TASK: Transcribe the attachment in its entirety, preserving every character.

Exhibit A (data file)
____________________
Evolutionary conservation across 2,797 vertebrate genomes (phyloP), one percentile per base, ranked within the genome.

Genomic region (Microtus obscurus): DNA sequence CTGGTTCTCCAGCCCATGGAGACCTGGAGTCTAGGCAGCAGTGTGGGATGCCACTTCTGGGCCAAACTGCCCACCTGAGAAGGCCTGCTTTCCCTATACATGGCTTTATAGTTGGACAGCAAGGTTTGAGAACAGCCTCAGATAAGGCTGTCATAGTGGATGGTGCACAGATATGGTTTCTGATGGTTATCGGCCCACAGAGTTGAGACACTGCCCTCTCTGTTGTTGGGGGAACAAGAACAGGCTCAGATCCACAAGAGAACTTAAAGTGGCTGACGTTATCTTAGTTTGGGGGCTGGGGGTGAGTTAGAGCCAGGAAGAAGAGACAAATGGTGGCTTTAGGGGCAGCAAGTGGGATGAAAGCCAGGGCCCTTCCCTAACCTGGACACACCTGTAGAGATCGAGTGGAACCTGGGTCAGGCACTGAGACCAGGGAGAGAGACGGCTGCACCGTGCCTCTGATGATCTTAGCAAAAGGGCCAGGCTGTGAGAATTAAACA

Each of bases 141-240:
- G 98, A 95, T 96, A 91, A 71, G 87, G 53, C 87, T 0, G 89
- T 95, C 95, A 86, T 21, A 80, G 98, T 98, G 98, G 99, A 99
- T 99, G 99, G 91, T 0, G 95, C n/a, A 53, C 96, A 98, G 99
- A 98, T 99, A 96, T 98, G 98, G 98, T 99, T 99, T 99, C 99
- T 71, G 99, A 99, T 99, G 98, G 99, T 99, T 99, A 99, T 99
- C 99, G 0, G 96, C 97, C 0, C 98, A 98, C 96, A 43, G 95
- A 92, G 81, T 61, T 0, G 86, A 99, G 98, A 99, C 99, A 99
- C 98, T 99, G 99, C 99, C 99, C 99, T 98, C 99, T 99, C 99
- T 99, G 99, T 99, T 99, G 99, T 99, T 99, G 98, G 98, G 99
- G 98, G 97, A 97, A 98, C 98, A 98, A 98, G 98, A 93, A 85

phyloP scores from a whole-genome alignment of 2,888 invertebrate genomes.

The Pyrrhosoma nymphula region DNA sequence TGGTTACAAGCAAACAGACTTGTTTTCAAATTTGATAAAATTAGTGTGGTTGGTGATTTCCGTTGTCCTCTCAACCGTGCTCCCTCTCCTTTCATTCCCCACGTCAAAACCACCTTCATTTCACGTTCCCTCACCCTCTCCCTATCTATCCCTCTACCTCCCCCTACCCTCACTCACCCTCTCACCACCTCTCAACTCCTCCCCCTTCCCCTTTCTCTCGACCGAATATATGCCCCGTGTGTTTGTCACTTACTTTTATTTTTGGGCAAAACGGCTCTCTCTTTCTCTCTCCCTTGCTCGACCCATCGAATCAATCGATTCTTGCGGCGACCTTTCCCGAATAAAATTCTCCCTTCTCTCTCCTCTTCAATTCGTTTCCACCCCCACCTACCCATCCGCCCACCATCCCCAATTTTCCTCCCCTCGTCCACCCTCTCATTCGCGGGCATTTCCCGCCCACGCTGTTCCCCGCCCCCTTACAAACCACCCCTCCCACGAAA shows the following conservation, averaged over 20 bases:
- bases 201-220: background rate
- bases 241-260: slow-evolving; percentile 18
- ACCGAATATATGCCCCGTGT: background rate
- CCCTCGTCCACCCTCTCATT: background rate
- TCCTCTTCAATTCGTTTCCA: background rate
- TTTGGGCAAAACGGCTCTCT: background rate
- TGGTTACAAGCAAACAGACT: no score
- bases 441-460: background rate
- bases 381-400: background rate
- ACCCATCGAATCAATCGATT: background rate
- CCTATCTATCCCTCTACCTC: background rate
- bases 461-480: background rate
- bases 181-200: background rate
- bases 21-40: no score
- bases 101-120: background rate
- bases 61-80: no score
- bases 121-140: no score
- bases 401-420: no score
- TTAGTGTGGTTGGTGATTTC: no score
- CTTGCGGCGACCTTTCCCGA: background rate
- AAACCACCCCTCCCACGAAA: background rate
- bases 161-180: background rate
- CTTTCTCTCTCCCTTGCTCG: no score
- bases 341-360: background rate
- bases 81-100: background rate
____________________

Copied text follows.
Evolutionary conservation across 2,797 vertebrate genomes (phyloP), one percentile per base, ranked within the genome.

Genomic region (Microtus obscurus): DNA sequence CTGGTTCTCCAGCCCATGGAGACCTGGAGTCTAGGCAGCAGTGTGGGATGCCACTTCTGGGCCAAACTGCCCACCTGAGAAGGCCTGCTTTCCCTATACATGGCTTTATAGTTGGACAGCAAGGTTTGAGAACAGCCTCAGATAAGGCTGTCATAGTGGATGGTGCACAGATATGGTTTCTGATGGTTATCGGCCCACAGAGTTGAGACACTGCCCTCTCTGTTGTTGGGGGAACAAGAACAGGCTCAGATCCACAAGAGAACTTAAAGTGGCTGACGTTATCTTAGTTTGGGGGCTGGGGGTGAGTTAGAGCCAGGAAGAAGAGACAAATGGTGGCTTTAGGGGCAGCAAGTGGGATGAAAGCCAGGGCCCTTCCCTAACCTGGACACACCTGTAGAGATCGAGTGGAACCTGGGTCAGGCACTGAGACCAGGGAGAGAGACGGCTGCACCGTGCCTCTGATGATCTTAGCAAAAGGGCCAGGCTGTGAGAATTAAACA

Each of bases 141-240:
- G 98, A 95, T 96, A 91, A 71, G 87, G 53, C 87, T 0, G 89
- T 95, C 95, A 86, T 21, A 80, G 98, T 98, G 98, G 99, A 99
- T 99, G 99, G 91, T 0, G 95, C n/a, A 53, C 96, A 98, G 99
- A 98, T 99, A 96, T 98, G 98, G 98, T 99, T 99, T 99, C 99
- T 71, G 99, A 99, T 99, G 98, G 99, T 99, T 99, A 99, T 99
- C 99, G 0, G 96, C 97, C 0, C 98, A 98, C 96, A 43, G 95
- A 92, G 81, T 61, T 0, G 86, A 99, G 98, A 99, C 99, A 99
- C 98, T 99, G 99, C 99, C 99, C 99, T 98, C 99, T 99, C 99
- T 99, G 99, T 99, T 99, G 99, T 99, T 99, G 98, G 98, G 99
- G 98, G 97, A 97, A 98, C 98, A 98, A 98, G 98, A 93, A 85

phyloP scores from a whole-genome alignment of 2,888 invertebrate genomes.

The Pyrrhosoma nymphula region DNA sequence TGGTTACAAGCAAACAGACTTGTTTTCAAATTTGATAAAATTAGTGTGGTTGGTGATTTCCGTTGTCCTCTCAACCGTGCTCCCTCTCCTTTCATTCCCCACGTCAAAACCACCTTCATTTCACGTTCCCTCACCCTCTCCCTATCTATCCCTCTACCTCCCCCTACCCTCACTCACCCTCTCACCACCTCTCAACTCCTCCCCCTTCCCCTTTCTCTCGACCGAATATATGCCCCGTGTGTTTGTCACTTACTTTTATTTTTGGGCAAAACGGCTCTCTCTTTCTCTCTCCCTTGCTCGACCCATCGAATCAATCGATTCTTGCGGCGACCTTTCCCGAATAAAATTCTCCCTTCTCTCTCCTCTTCAATTCGTTTCCACCCCCACCTACCCATCCGCCCACCATCCCCAATTTTCCTCCCCTCGTCCACCCTCTCATTCGCGGGCATTTCCCGCCCACGCTGTTCCCCGCCCCCTTACAAACCACCCCTCCCACGAAA shows the following conservation, averaged over 20 bases:
- bases 201-220: background rate
- bases 241-260: slow-evolving; percentile 18
- ACCGAATATATGCCCCGTGT: background rate
- CCCTCGTCCACCCTCTCATT: background rate
- TCCTCTTCAATTCGTTTCCA: background rate
- TTTGGGCAAAACGGCTCTCT: background rate
- TGGTTACAAGCAAACAGACT: no score
- bases 441-460: background rate
- bases 381-400: background rate
- ACCCATCGAATCAATCGATT: background rate
- CCTATCTATCCCTCTACCTC: background rate
- bases 461-480: background rate
- bases 181-200: background rate
- bases 21-40: no score
- bases 101-120: background rate
- bases 61-80: no score
- bases 121-140: no score
- bases 401-420: no score
- TTAGTGTGGTTGGTGATTTC: no score
- CTTGCGGCGACCTTTCCCGA: background rate
- AAACCACCCCTCCCACGAAA: background rate
- bases 161-180: background rate
- CTTTCTCTCTCCCTTGCTCG: no score
- bases 341-360: background rate
- bases 81-100: background rate